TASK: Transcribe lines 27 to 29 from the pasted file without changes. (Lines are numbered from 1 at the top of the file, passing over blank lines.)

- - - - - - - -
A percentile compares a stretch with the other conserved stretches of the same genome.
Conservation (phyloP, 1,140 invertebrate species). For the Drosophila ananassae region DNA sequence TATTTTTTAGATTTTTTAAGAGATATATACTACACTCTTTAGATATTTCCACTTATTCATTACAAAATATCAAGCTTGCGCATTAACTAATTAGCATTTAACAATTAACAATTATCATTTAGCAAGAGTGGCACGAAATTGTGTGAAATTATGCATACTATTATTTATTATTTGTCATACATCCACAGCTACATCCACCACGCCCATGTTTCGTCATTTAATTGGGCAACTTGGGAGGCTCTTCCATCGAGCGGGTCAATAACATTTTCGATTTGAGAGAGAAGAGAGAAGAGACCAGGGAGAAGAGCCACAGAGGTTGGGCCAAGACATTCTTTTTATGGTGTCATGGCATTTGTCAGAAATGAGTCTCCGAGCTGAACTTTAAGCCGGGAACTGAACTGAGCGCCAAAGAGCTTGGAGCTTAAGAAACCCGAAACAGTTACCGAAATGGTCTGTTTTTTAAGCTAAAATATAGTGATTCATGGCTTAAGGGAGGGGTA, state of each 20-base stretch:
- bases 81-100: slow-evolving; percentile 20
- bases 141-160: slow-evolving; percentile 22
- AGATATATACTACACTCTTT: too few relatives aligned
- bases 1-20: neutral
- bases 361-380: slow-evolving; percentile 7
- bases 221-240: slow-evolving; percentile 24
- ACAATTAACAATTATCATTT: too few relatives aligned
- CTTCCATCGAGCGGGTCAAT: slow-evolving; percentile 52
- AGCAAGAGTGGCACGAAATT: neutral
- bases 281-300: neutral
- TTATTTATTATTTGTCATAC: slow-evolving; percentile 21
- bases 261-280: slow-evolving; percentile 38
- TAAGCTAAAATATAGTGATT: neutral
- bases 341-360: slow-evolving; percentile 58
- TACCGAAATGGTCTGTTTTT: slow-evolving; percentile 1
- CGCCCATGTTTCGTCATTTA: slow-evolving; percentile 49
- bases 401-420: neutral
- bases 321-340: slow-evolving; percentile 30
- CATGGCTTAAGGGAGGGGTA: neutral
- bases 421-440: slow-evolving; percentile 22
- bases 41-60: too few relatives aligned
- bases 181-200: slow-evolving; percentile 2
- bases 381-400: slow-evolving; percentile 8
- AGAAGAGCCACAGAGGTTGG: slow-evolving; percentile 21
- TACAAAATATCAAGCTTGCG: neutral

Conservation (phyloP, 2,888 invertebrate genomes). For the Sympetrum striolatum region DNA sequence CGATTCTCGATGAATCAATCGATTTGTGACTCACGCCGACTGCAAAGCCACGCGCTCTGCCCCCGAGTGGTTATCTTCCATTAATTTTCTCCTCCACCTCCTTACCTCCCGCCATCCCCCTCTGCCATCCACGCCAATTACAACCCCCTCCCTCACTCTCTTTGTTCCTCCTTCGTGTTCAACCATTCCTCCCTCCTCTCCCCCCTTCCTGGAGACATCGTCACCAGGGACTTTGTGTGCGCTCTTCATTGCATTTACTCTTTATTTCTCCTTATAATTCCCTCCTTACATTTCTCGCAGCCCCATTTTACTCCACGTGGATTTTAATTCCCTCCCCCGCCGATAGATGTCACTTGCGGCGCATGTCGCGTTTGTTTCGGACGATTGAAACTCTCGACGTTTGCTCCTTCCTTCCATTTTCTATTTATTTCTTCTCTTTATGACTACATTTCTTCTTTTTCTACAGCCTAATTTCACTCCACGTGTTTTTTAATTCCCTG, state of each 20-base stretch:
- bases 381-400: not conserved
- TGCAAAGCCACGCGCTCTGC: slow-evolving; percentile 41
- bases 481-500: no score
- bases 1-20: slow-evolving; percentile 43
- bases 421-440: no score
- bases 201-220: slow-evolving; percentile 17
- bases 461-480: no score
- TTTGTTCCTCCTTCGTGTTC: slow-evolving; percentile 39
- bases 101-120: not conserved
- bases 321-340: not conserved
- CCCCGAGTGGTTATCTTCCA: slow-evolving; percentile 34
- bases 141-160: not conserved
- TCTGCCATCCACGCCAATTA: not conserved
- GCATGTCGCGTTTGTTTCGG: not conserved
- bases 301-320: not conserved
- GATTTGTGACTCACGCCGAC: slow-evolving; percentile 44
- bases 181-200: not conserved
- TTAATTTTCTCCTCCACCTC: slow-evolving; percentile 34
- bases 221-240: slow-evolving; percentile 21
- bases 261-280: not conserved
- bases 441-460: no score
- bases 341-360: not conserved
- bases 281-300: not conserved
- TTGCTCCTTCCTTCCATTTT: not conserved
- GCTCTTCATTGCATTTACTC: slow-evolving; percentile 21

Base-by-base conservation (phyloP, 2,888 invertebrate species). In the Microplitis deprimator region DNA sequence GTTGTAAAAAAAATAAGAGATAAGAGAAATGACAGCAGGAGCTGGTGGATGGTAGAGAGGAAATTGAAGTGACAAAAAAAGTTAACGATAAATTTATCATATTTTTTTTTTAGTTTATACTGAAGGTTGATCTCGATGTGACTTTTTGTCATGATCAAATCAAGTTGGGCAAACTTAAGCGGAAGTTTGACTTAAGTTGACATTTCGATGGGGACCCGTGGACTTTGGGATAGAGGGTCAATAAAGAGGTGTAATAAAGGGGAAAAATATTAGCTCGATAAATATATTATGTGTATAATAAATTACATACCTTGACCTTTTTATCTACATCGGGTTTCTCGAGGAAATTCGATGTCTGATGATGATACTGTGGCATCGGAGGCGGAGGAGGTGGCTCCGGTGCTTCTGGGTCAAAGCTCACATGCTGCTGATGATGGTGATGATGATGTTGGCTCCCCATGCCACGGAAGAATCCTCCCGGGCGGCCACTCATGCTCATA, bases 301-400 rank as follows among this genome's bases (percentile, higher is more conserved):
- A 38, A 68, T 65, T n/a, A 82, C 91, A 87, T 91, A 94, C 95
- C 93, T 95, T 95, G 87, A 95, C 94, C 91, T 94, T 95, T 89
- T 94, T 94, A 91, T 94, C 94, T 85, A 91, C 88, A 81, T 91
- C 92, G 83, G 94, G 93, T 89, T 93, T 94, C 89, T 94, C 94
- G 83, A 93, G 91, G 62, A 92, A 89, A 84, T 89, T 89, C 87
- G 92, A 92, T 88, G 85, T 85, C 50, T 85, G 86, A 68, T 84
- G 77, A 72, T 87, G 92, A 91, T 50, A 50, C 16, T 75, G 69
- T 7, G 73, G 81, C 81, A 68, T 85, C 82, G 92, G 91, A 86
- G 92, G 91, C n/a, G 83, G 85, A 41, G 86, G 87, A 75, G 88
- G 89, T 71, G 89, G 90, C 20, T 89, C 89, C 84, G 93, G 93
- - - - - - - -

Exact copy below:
- TACAAAATATCAAGCTTGCG: neutral

Conservation (phyloP, 2,888 invertebrate genomes). For the Sympetrum striolatum region DNA sequence CGATTCTCGATGAATCAATCGATTTGTGACTCACGCCGACTGCAAAGCCACGCGCTCTGCCCCCGAGTGGTTATCTTCCATTAATTTTCTCCTCCACCTCCTTACCTCCCGCCATCCCCCTCTGCCATCCACGCCAATTACAACCCCCTCCCTCACTCTCTTTGTTCCTCCTTCGTGTTCAACCATTCCTCCCTCCTCTCCCCCCTTCCTGGAGACATCGTCACCAGGGACTTTGTGTGCGCTCTTCATTGCATTTACTCTTTATTTCTCCTTATAATTCCCTCCTTACATTTCTCGCAGCCCCATTTTACTCCACGTGGATTTTAATTCCCTCCCCCGCCGATAGATGTCACTTGCGGCGCATGTCGCGTTTGTTTCGGACGATTGAAACTCTCGACGTTTGCTCCTTCCTTCCATTTTCTATTTATTTCTTCTCTTTATGACTACATTTCTTCTTTTTCTACAGCCTAATTTCACTCCACGTGTTTTTTAATTCCCTG, state of each 20-base stretch:
- bases 381-400: not conserved